Mr Frank Diamond - Building Resilience and Hope


Mr Frank Diamond shares his inspirational life story with our senior pupils.

My principal motivation in life has always been to help people fulfil their true potential, to help build their self- esteem and knowledge of themselves in order to be happier, more satisfied and more productive in life.”
Frank Diamond

On Tuesday 22nd January 2020 Year 13 and Year 14 pupils had a very interesting and relevant talk from Frank Diamond, former missionary priest who spent more than a decade in Tanzania, Africa. Frank spoke about his experiences in Africa working with people who are living in adverse poverty. Although these people have very little they continue to struggle on and are happy with their lot in life. He told the story of Hope. Hope had polio when she was four years old and as a result was paralysed from the waist down. Her only way to get around was to crawl using her upper body. She crawled for 4km to get to mass each week. She now has a tricycle which she can operate using her hands and arms.

Frank also spoke about the tragic death of Conor McCusker in 2009, and how the McCusker family had dealt with their loss. Conor’s organs were donated and gave life to people with a range of serious illnesses. His family took comfort from the fact that some good had come out of the tragedy. Money was also donated in memory of Conor and given to Frank for his work in Tanzania. This money was used to build a community centre. Conor’s brother Niall was able to be a part of this, helping him to overcome the heartbreak of losing his brother.

On a personal level Frank spoke of his own struggles with mental health. How he had burnt the candle at both ends and managed to burn himself out. He emphasised how we all tend to wear masks and maybe it was time to remove the mask and be ourselves and to share our emotions.

The current chapter of Frank’s life is as a devoted husband and father of two young daughters. His four year old daughter Laoise frequently tells him to put his phone away, teaching him and us the importance of being physically present.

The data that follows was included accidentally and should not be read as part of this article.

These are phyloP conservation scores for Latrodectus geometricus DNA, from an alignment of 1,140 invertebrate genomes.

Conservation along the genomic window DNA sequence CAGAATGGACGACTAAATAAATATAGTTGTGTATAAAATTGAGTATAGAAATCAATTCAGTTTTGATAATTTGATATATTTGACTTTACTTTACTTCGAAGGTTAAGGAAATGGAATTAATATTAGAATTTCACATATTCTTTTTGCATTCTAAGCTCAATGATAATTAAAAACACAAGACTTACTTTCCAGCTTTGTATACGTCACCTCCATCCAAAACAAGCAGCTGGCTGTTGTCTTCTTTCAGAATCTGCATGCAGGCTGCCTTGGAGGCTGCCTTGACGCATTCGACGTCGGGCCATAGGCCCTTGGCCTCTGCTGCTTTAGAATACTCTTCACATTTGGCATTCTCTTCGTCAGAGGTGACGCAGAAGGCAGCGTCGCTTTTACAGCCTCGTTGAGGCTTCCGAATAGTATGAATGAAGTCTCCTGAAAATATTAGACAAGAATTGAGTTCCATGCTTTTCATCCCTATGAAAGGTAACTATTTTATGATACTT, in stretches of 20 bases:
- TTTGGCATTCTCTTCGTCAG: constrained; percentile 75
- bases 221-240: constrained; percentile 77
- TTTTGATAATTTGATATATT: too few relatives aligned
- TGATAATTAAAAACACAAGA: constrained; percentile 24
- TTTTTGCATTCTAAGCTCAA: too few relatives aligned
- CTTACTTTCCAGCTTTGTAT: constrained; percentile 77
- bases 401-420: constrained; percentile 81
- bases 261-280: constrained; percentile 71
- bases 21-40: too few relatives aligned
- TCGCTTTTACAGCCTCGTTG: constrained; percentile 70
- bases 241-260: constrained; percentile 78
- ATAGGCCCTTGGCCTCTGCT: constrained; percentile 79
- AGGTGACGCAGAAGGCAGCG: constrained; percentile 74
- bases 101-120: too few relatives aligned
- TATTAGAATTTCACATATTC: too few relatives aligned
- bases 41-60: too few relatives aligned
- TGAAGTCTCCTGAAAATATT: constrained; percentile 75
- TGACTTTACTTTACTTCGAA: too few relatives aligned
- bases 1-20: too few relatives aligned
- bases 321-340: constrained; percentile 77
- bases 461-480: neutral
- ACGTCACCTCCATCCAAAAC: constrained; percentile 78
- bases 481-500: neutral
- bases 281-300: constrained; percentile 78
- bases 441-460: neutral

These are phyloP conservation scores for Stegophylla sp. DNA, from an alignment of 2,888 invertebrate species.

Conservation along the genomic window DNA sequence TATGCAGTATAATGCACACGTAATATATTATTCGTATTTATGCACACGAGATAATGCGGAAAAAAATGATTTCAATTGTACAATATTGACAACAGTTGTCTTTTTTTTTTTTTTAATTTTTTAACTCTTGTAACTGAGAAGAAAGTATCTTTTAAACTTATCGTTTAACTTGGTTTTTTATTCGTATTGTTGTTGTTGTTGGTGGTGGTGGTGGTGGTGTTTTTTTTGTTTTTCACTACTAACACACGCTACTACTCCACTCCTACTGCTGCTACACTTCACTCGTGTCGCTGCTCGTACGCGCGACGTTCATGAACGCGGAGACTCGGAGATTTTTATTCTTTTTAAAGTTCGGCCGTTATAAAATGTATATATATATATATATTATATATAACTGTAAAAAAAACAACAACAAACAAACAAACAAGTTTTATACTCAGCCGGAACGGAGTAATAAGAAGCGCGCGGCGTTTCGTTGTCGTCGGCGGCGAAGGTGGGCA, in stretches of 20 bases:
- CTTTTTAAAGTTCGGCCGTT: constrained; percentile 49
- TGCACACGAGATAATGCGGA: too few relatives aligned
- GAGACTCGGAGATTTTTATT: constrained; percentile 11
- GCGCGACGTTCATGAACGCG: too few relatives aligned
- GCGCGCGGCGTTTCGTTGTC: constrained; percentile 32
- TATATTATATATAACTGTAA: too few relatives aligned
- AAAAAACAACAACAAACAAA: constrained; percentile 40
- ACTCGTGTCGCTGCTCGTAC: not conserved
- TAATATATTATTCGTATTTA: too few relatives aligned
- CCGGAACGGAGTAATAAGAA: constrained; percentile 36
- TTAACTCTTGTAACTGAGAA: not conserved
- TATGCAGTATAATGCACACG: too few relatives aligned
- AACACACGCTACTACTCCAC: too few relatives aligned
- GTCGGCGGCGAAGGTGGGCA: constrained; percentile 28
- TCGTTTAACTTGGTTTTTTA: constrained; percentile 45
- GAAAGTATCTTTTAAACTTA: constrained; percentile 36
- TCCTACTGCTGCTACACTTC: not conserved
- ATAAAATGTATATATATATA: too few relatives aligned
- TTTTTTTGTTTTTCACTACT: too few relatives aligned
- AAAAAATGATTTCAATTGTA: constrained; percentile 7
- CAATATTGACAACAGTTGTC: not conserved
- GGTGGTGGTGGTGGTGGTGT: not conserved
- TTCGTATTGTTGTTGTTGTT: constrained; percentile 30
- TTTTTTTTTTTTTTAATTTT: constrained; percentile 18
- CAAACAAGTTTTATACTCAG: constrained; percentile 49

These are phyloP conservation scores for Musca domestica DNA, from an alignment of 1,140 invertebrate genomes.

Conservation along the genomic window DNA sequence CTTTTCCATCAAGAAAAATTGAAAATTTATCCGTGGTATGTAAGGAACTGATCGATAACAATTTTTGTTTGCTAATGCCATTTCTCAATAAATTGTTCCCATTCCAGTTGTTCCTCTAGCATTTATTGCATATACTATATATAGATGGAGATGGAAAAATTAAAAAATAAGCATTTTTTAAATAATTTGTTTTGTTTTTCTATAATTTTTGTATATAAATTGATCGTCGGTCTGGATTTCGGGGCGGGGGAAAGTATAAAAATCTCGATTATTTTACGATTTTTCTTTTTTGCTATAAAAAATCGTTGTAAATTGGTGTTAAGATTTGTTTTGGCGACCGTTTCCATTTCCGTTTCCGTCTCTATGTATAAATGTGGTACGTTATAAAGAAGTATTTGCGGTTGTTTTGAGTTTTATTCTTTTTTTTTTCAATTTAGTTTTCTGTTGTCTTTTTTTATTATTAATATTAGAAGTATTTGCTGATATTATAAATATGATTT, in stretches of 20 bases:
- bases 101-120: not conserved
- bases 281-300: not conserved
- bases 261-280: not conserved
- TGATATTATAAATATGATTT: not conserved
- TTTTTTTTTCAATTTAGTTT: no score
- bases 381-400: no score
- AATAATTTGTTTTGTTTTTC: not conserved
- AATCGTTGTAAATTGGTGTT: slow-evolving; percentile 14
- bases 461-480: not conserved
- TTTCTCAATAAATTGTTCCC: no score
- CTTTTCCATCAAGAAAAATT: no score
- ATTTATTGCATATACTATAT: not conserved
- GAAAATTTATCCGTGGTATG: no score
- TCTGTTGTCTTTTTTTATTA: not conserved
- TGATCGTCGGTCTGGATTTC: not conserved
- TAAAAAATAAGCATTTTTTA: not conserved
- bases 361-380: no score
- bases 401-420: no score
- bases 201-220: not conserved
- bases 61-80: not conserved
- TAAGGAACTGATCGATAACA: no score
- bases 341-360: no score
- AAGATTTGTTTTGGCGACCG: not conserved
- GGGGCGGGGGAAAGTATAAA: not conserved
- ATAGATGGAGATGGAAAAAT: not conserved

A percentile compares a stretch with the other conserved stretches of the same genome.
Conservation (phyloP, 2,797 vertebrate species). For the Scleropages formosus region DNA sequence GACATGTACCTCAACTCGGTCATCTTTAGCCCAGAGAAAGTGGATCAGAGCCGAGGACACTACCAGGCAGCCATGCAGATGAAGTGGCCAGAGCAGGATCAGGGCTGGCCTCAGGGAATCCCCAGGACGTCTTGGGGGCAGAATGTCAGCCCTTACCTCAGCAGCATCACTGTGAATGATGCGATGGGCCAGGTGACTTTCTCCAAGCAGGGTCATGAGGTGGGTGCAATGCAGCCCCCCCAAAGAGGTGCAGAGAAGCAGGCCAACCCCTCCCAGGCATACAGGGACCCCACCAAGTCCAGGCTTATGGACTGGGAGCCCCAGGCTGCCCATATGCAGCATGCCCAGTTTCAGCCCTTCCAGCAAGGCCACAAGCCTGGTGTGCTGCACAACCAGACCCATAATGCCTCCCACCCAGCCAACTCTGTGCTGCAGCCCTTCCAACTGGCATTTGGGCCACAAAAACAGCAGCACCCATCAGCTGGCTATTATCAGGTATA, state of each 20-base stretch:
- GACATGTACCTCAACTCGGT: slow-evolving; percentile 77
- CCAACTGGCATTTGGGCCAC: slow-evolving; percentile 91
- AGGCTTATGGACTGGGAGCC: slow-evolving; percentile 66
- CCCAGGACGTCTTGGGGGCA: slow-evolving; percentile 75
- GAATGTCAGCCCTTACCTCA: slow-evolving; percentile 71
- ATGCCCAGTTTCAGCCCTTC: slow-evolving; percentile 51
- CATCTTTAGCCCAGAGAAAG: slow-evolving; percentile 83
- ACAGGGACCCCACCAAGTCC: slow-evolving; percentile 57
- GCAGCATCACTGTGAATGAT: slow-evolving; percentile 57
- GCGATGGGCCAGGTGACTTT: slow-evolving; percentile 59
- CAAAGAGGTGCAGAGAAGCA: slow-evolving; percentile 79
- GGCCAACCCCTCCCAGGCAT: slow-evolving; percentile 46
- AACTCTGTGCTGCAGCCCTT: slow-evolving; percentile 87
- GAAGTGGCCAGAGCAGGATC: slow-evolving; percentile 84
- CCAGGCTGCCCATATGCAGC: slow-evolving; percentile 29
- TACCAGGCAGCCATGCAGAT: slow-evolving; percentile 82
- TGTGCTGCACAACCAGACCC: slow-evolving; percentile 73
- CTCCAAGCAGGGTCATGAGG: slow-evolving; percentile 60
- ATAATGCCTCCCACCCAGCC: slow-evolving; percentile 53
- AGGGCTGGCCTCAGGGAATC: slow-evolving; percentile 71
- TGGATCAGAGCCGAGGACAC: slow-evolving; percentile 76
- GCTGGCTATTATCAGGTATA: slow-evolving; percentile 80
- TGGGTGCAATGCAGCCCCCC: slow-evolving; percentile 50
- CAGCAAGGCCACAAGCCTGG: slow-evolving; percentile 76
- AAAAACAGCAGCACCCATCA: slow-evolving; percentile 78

The talk finished with a powerful quote from the Shawshank Redemption.

“Hope is a good thing
Maybe the best of things
And no good thing ever ends”.

Our Sixth form pupils offered the following reflections on the talk.

“Frank’s talk on mental health made me reflect on my wellbeing in a very different way.  I never thought that being resilient can make someone feel better about themselves.

I also enjoyed listening to his stories about his missionary in Africa and how he helped others become resilient even at the most difficult of times.

Frank also helped all of us realise that a healthy human connection is not through our phones but through comfort and caring for others – something our generation needs to improve on.”

Reuben Tosh

“The talk was very informative.  He talked about resilience and how it can help your mental health. He also linked resilience with his own experiences throughout his missionary journey in Africa.  He told us many inspiring stories.  One struck me in particular - a woman called Hope was paralysed from the waist down and carried herself 4km to church so they made her a wheelchair/bike which you use your hands to pedal.  Throughout the talk he spoke about the importance of human connection.  He mentioned his daughter who doesn't allow him to use his phone as she enjoys spending time with him and their human connection. He ended the talk by playing/singing us a song with very meaningful lyrics which encourages you to lean on others for support.”

Hannah O'Donnell and Lisa Doherty